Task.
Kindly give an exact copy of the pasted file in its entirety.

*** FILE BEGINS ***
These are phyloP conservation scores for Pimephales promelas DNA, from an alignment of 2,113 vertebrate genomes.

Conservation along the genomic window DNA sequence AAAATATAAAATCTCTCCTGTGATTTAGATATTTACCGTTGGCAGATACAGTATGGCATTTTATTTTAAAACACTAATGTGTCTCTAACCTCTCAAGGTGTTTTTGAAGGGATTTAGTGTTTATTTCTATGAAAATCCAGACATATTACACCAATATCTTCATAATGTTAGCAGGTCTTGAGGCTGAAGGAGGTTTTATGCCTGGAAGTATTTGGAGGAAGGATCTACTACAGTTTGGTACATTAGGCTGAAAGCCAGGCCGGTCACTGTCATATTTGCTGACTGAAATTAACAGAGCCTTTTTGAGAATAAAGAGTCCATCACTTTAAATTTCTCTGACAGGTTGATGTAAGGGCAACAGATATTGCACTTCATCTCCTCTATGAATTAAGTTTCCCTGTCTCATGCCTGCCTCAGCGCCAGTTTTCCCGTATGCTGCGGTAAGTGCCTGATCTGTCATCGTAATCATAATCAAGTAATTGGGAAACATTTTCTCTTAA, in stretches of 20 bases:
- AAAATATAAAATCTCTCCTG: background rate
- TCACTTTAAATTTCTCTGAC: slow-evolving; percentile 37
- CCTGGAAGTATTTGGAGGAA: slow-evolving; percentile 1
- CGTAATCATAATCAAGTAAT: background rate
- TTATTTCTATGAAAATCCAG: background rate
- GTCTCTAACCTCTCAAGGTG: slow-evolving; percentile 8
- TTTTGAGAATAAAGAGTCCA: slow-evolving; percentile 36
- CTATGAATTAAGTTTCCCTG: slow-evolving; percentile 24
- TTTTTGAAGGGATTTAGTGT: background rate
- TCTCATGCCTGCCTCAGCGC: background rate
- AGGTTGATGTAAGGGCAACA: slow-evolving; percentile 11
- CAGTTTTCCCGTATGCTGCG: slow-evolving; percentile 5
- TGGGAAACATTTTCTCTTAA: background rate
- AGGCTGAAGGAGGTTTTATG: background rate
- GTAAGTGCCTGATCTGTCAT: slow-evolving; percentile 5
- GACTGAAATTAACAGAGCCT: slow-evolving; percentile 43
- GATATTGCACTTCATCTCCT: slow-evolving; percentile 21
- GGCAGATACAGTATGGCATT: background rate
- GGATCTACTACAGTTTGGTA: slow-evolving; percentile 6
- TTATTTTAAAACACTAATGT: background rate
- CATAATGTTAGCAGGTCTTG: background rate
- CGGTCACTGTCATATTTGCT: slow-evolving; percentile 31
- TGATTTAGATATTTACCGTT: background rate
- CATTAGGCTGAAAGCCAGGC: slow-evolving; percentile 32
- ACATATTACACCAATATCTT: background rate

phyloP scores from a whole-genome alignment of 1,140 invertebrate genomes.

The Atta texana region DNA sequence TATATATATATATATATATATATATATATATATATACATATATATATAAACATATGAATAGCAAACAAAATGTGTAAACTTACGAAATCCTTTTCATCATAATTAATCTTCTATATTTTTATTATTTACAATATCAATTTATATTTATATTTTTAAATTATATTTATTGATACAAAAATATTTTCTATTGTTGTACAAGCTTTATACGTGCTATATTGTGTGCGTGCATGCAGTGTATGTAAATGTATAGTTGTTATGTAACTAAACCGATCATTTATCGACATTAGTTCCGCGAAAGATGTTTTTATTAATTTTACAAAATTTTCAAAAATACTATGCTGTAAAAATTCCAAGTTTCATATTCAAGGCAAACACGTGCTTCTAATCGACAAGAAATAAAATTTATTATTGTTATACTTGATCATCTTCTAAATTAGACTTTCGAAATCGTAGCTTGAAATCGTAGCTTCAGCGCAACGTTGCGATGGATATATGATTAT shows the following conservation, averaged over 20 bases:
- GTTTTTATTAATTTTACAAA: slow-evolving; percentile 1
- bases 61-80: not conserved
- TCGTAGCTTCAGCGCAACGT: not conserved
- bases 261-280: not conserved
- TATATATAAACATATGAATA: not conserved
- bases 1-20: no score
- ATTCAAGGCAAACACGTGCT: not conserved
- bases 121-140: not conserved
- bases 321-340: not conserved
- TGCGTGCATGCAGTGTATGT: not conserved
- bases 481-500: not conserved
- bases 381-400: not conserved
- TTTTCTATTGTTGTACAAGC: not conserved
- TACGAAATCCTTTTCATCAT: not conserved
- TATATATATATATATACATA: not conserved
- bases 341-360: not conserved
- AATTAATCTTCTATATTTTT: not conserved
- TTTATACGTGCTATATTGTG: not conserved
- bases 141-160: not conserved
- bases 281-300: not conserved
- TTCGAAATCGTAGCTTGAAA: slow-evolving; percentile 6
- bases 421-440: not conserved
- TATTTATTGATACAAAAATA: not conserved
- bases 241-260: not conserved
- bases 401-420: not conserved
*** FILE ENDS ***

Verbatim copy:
These are phyloP conservation scores for Pimephales promelas DNA, from an alignment of 2,113 vertebrate genomes.

Conservation along the genomic window DNA sequence AAAATATAAAATCTCTCCTGTGATTTAGATATTTACCGTTGGCAGATACAGTATGGCATTTTATTTTAAAACACTAATGTGTCTCTAACCTCTCAAGGTGTTTTTGAAGGGATTTAGTGTTTATTTCTATGAAAATCCAGACATATTACACCAATATCTTCATAATGTTAGCAGGTCTTGAGGCTGAAGGAGGTTTTATGCCTGGAAGTATTTGGAGGAAGGATCTACTACAGTTTGGTACATTAGGCTGAAAGCCAGGCCGGTCACTGTCATATTTGCTGACTGAAATTAACAGAGCCTTTTTGAGAATAAAGAGTCCATCACTTTAAATTTCTCTGACAGGTTGATGTAAGGGCAACAGATATTGCACTTCATCTCCTCTATGAATTAAGTTTCCCTGTCTCATGCCTGCCTCAGCGCCAGTTTTCCCGTATGCTGCGGTAAGTGCCTGATCTGTCATCGTAATCATAATCAAGTAATTGGGAAACATTTTCTCTTAA, in stretches of 20 bases:
- AAAATATAAAATCTCTCCTG: background rate
- TCACTTTAAATTTCTCTGAC: slow-evolving; percentile 37
- CCTGGAAGTATTTGGAGGAA: slow-evolving; percentile 1
- CGTAATCATAATCAAGTAAT: background rate
- TTATTTCTATGAAAATCCAG: background rate
- GTCTCTAACCTCTCAAGGTG: slow-evolving; percentile 8
- TTTTGAGAATAAAGAGTCCA: slow-evolving; percentile 36
- CTATGAATTAAGTTTCCCTG: slow-evolving; percentile 24
- TTTTTGAAGGGATTTAGTGT: background rate
- TCTCATGCCTGCCTCAGCGC: background rate
- AGGTTGATGTAAGGGCAACA: slow-evolving; percentile 11
- CAGTTTTCCCGTATGCTGCG: slow-evolving; percentile 5
- TGGGAAACATTTTCTCTTAA: background rate
- AGGCTGAAGGAGGTTTTATG: background rate
- GTAAGTGCCTGATCTGTCAT: slow-evolving; percentile 5
- GACTGAAATTAACAGAGCCT: slow-evolving; percentile 43
- GATATTGCACTTCATCTCCT: slow-evolving; percentile 21
- GGCAGATACAGTATGGCATT: background rate
- GGATCTACTACAGTTTGGTA: slow-evolving; percentile 6
- TTATTTTAAAACACTAATGT: background rate
- CATAATGTTAGCAGGTCTTG: background rate
- CGGTCACTGTCATATTTGCT: slow-evolving; percentile 31
- TGATTTAGATATTTACCGTT: background rate
- CATTAGGCTGAAAGCCAGGC: slow-evolving; percentile 32
- ACATATTACACCAATATCTT: background rate

phyloP scores from a whole-genome alignment of 1,140 invertebrate genomes.

The Atta texana region DNA sequence TATATATATATATATATATATATATATATATATATACATATATATATAAACATATGAATAGCAAACAAAATGTGTAAACTTACGAAATCCTTTTCATCATAATTAATCTTCTATATTTTTATTATTTACAATATCAATTTATATTTATATTTTTAAATTATATTTATTGATACAAAAATATTTTCTATTGTTGTACAAGCTTTATACGTGCTATATTGTGTGCGTGCATGCAGTGTATGTAAATGTATAGTTGTTATGTAACTAAACCGATCATTTATCGACATTAGTTCCGCGAAAGATGTTTTTATTAATTTTACAAAATTTTCAAAAATACTATGCTGTAAAAATTCCAAGTTTCATATTCAAGGCAAACACGTGCTTCTAATCGACAAGAAATAAAATTTATTATTGTTATACTTGATCATCTTCTAAATTAGACTTTCGAAATCGTAGCTTGAAATCGTAGCTTCAGCGCAACGTTGCGATGGATATATGATTAT shows the following conservation, averaged over 20 bases:
- GTTTTTATTAATTTTACAAA: slow-evolving; percentile 1
- bases 61-80: not conserved
- TCGTAGCTTCAGCGCAACGT: not conserved
- bases 261-280: not conserved
- TATATATAAACATATGAATA: not conserved
- bases 1-20: no score
- ATTCAAGGCAAACACGTGCT: not conserved
- bases 121-140: not conserved
- bases 321-340: not conserved
- TGCGTGCATGCAGTGTATGT: not conserved
- bases 481-500: not conserved
- bases 381-400: not conserved
- TTTTCTATTGTTGTACAAGC: not conserved
- TACGAAATCCTTTTCATCAT: not conserved
- TATATATATATATATACATA: not conserved
- bases 341-360: not conserved
- AATTAATCTTCTATATTTTT: not conserved
- TTTATACGTGCTATATTGTG: not conserved
- bases 141-160: not conserved
- bases 281-300: not conserved
- TTCGAAATCGTAGCTTGAAA: slow-evolving; percentile 6
- bases 421-440: not conserved
- TATTTATTGATACAAAAATA: not conserved
- bases 241-260: not conserved
- bases 401-420: not conserved